MIAMI, FEB. 12 -- A federal judge today spared millionaire industrialist Victor Posner a prison term, but ordered him to contribute $3 million to help Florida's homeless, pay more than $4 million in back taxes and penalties and spend 5,000 hours in community service.

Posner, 69, faced up to 40 years in prison after pleading no contest to evading more than $1.2 million in federal taxes by inflating the value of land he donated to a Bible college as a tax exemption.

U.S. District Judge Eugene P. Spellman directed Posner to pay $4 million in back taxes, penalties, interest and fines, plus the cost of his prosecution.

The judge said the homeless project will include Dade, Broward and Palm Beach counties, and he appointed a committee of civic leaders to determine how the money will be spent. He also directed that Posner's community service include five hours a day, one day each of the next eight weeks at a downtown Miami mission for the homeless.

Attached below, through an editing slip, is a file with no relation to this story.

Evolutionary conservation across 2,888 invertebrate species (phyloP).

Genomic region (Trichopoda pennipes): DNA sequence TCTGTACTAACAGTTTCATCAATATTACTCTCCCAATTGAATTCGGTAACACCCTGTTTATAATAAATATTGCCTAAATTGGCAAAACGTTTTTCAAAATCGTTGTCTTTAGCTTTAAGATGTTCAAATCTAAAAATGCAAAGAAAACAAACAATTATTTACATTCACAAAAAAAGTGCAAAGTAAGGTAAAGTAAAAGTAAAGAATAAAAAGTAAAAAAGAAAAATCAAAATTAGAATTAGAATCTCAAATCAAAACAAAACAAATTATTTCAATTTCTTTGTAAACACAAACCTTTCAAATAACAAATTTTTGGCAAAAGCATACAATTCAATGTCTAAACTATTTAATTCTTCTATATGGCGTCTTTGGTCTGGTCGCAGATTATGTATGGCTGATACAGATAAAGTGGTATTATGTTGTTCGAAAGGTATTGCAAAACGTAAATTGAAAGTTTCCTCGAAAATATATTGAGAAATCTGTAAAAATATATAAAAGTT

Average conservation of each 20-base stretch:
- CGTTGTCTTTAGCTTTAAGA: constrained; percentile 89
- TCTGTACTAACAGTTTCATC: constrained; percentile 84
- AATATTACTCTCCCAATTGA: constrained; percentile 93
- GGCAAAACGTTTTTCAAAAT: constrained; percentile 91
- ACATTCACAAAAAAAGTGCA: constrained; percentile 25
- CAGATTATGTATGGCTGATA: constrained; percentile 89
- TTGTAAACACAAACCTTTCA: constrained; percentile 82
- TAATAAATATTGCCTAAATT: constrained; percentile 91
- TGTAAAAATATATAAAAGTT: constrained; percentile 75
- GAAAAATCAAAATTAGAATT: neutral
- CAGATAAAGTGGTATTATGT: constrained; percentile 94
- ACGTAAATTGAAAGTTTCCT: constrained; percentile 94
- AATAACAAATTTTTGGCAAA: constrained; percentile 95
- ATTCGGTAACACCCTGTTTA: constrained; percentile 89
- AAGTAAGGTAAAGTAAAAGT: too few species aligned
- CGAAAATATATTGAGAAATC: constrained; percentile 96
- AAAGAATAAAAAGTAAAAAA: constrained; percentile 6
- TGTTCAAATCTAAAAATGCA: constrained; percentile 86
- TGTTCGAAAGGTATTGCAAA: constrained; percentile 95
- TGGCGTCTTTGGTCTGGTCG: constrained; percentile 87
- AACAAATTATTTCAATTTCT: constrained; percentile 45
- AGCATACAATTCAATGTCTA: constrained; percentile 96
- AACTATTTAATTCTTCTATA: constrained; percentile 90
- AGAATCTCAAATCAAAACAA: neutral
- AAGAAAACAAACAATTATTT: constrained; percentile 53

When questioned about the agreement, Posner said: "I've been involved in charity works all my life, and I've given millions and millions to charity."

The judge told Posner, "Not one dollar of the funds of this project are tax-deductible."

Posner's attorney, Edward Bennett Williams, told Spellman the case is unique.

"This is the only case in the 75-year history of the graduated income tax law in which a taxpayer has been charged in a criminal matter {only} with overstating the value of a charitable gift," Williams said. "In all other cases, other frauds were involved."

Assistant U.S. Attorney Neil Cartusciello said a jail term was necessary as a deterrent. "Mr. Posner lied to the Internal Revenue Service and he corrupted others," he said. "In his statement to the probation officers he makes the same claims and tells the same lies. He doesn't show he's remorseful, that he's sorry."

Posner's holdings include controlling interests in Royal Crown Cola, Sharon Steel, Arby's and the Graniteville textile company. He was named the highest-paid executive by Business Week magazine in 1985.

A no-contest plea is not an admission of guilt, only a statement that the defendant will offer no defense. For sentencing purposes, it is equal to a guilty plea or conviction.